Who is a classic command on Unix operating systems, which displays a list of currently logged on to the system user. who is standardized in the Single Unix Specification. The GNU implementation is an element of the GNU core utilities.
Who belongs to the historically oldest commands in Unix environments. Because the command from a time dated before graphical user interfaces, the display is on some platforms so far not complete, will not be considered as a virtual X11 terminals such as xterm.
With the standardization by the Single Unix Specification was determined that who should spend at least a list of logged-in user. The XSI extension also stipulates that data on the user name, terminal used, the time of login, the process ID of the login shell as well as the time since the last activity in the terminal ( idle time) to be output.
The call of who on a Linux system on which the user bob is logged on multiple virtual terminals, could look like this:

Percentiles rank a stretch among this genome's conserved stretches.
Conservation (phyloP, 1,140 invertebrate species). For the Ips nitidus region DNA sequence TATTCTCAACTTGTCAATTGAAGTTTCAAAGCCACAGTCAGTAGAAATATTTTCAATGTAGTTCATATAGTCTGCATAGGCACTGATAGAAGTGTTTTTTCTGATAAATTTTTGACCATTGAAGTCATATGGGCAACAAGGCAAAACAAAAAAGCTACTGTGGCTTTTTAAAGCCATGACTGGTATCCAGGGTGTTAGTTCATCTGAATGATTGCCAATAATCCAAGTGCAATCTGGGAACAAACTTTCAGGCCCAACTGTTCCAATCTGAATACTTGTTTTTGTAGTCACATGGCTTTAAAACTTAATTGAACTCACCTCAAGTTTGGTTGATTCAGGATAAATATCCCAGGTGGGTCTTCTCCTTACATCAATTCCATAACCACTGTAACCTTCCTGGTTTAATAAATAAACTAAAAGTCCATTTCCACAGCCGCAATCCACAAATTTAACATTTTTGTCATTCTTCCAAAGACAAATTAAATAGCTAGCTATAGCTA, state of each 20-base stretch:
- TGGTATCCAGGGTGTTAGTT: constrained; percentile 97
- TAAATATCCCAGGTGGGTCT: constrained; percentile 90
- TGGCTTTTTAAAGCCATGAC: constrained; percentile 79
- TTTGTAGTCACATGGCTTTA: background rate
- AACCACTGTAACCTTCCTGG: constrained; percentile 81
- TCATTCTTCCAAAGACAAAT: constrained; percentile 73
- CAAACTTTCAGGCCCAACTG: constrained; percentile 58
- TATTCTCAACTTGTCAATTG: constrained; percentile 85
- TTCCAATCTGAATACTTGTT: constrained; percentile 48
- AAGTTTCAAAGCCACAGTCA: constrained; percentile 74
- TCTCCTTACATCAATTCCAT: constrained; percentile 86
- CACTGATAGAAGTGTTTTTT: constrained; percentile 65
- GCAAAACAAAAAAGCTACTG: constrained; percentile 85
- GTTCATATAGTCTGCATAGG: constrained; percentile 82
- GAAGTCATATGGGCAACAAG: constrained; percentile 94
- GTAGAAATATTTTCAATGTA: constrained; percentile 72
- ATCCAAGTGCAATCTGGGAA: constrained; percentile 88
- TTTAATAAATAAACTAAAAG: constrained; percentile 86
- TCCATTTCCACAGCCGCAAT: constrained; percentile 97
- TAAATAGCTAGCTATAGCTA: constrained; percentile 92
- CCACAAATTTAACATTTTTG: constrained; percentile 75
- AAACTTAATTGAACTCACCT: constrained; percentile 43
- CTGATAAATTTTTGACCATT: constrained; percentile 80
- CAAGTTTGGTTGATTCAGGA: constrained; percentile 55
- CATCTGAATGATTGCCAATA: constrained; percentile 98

$ who bob pts / 1 2008-05-18 12:30 ( p57a6d3a7: S.0 ) bob pts / 2 2008-07-20 18:18 ( p57a6d3a7: p.1) bob pts / 4 2008-05-18 22:59 ( p57a6d3a7: p.3) bob pts / 3 2008-05-18 12:53 ( p57a6d3a7: p.2 ) bob pts / 5 2008-07-26 23:20 ( p57a6d3a7: p.4 ) In this case, the first column the user name again, the second of the login terminals, the third the login time and behind it, in parentheses, is connected from which host the user (via SSH)
The who command is similar to the Unix command- w, which to the information of who also outputs additional data, such as the last command executed by any user.
If who is called with the parameters am i, there like the Unix command whoami the name of the logged on user, but in addition, the terminal name, the time of login and the computer name from whom comes the login.